Additionally, corneal epithelium is an active layer that compensates for change in the stromal surface's shape by getting thinner over the bumps or islands and thicker over the divots and relative depressions. This phenomenon is called epithelial remodeling (Figure 1).3 An increase in central epithelial thickness to fill the depressed center of the corneal stroma after myopic LASIK4-7 and PRK7,8 has been shown to increase the anterior corneal curvature and reduce the effect of surgery.

Epithelial remodeling has an even greater effect on the optical properties of eyes with irregular stromas. In eyes with irregular astigmatism9 and keratoconus,10,11 the epithelium acts as a mask that evens out the underlying stromal irregularities to achieve a smoother and more optically symmetric surface.

To treat remaining irregularities that are beyond the reach of epithelial remodeling, topography-guided ablation can be used. In such cases, surface ablation is normally used instead of LASIK. However, in order to facilitate the smoothing effect of epithelial remodeling, surface ablation must be applied transepithelially or, alternatively, only if preceded by a refractive-neutral transepithelial PTK to a depth matching the maximum depth of the epithelium. This will remove the epithelium and the protruding stromal bumps underneath, achieving a shape mirroring that of the corneal surface. This would also be the only way to perform a topography-guided ablation on a surface that matches the topography taken during the preoperative examination on which the ablation plan is based.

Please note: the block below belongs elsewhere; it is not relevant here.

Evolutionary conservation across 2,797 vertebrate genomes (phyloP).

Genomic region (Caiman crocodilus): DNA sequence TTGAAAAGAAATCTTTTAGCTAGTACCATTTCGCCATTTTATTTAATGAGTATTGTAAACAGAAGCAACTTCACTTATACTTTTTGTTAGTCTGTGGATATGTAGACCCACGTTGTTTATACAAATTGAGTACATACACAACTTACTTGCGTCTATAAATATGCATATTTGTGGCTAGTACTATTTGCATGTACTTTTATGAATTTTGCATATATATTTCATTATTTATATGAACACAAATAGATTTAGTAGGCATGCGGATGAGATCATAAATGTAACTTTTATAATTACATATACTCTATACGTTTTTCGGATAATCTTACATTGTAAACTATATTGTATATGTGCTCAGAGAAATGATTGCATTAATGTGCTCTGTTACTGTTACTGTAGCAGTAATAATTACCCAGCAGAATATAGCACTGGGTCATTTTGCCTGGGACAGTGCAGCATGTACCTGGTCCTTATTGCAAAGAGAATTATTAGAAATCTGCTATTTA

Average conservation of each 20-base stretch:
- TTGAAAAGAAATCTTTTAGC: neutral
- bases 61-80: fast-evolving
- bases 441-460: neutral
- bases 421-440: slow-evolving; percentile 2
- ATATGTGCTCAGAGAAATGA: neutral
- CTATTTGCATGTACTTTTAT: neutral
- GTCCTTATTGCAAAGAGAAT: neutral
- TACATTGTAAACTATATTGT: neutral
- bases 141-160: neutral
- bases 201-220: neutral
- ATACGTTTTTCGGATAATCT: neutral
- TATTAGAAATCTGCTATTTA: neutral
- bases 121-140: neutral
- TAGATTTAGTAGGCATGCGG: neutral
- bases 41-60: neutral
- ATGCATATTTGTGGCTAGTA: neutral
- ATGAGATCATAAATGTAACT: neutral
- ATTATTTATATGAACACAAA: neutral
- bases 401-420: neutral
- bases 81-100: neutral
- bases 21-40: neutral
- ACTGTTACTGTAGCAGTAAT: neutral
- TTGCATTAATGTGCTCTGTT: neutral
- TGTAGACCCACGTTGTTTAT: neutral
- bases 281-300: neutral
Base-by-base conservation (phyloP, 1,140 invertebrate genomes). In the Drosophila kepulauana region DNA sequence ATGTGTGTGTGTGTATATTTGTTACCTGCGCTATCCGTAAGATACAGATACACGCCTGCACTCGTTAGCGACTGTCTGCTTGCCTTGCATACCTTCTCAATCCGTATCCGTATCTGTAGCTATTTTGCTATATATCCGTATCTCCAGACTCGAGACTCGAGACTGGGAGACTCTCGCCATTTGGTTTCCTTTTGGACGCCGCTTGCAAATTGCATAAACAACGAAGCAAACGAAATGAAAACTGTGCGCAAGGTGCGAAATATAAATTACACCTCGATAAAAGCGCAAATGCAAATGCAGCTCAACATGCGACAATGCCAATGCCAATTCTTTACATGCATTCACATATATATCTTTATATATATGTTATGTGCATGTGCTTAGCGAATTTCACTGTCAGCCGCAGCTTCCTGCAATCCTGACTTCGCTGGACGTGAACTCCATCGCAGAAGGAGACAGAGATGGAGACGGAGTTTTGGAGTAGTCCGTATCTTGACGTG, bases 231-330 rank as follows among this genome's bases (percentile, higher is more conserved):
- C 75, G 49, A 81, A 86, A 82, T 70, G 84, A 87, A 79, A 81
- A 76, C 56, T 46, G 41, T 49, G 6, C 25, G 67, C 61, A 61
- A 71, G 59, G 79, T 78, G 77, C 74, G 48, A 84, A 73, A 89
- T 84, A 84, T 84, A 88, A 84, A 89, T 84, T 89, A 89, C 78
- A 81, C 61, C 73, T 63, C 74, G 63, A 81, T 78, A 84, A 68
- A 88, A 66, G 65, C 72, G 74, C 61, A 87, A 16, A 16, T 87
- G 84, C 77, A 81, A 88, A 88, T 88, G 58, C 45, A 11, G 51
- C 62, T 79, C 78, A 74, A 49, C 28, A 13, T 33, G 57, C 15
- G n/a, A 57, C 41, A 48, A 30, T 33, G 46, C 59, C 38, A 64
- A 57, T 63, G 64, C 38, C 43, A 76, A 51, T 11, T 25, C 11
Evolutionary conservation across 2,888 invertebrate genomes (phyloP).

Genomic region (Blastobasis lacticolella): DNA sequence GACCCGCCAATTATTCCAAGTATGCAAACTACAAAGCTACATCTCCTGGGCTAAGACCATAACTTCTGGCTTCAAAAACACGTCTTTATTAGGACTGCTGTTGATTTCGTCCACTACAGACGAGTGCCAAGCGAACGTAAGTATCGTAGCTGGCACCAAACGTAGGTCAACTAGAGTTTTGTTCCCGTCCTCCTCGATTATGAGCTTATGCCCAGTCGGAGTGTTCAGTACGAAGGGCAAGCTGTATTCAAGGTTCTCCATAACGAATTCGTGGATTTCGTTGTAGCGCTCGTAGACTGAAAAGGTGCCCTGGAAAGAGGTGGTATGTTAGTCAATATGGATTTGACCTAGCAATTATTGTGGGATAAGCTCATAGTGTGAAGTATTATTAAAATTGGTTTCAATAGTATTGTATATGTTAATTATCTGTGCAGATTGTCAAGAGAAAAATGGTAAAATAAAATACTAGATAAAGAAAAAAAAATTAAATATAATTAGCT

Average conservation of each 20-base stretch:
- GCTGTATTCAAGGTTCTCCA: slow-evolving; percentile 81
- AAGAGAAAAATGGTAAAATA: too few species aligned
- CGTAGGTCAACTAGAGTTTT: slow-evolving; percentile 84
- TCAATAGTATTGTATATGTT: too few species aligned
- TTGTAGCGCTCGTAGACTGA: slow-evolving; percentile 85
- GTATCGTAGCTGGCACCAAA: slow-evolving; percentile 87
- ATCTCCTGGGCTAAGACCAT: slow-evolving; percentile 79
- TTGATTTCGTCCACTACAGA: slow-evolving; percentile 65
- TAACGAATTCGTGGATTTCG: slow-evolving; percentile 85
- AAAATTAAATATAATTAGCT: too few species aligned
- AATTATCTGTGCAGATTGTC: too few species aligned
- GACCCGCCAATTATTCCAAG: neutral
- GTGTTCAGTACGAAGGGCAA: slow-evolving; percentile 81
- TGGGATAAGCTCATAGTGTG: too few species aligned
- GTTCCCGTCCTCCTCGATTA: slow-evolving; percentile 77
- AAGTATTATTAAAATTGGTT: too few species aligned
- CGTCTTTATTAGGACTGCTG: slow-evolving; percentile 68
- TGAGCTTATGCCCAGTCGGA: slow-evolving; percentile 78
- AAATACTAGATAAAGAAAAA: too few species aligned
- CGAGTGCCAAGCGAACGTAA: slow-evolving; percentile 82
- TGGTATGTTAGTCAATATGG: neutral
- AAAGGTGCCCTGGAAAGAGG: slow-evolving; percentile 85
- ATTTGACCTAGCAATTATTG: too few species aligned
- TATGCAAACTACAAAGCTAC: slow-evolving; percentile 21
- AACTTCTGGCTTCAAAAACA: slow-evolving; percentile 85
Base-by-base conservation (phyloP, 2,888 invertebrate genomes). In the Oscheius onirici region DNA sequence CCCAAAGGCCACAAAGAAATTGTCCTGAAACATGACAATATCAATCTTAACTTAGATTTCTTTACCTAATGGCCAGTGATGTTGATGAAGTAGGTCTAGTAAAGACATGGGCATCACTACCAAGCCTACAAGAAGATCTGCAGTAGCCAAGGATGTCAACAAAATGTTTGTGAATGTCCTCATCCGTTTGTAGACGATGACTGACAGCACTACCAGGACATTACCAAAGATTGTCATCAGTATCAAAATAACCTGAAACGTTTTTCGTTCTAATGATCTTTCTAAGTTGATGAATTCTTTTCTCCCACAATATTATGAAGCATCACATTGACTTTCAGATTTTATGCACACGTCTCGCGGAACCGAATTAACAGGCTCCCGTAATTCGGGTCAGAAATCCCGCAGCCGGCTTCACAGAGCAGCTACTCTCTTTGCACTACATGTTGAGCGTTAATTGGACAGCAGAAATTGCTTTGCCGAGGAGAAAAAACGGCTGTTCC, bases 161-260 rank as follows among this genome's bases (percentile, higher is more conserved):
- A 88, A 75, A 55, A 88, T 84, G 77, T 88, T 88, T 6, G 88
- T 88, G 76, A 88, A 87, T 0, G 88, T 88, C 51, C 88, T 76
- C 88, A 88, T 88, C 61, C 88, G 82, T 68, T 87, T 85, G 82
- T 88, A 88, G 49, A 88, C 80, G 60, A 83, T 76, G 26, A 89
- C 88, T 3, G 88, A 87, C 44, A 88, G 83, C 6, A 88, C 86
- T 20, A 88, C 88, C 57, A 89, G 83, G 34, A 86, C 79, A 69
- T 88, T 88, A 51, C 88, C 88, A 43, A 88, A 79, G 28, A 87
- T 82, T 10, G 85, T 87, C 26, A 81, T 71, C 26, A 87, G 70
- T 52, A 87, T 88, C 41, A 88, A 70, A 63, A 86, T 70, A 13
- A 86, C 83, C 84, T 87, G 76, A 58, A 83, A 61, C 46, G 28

Two high-resolution corneal imaging technologies have been reported to provide the necessary precision for mapping the corneal epithelium: anterior segment OCT12 and Artemis very–high-frequency digital ultrasound (Ultralink).13

The refractive contribution of the epithelium is of most concern in eyes with irregular astigmatism and in retreatments of previous refractive surgery; however, it must be accounted for to improve the predictability of the outcomes in any type of surface ablation, particularly refractive surgery enhancements, in which the epithelial refractive component may make a big difference in predictability.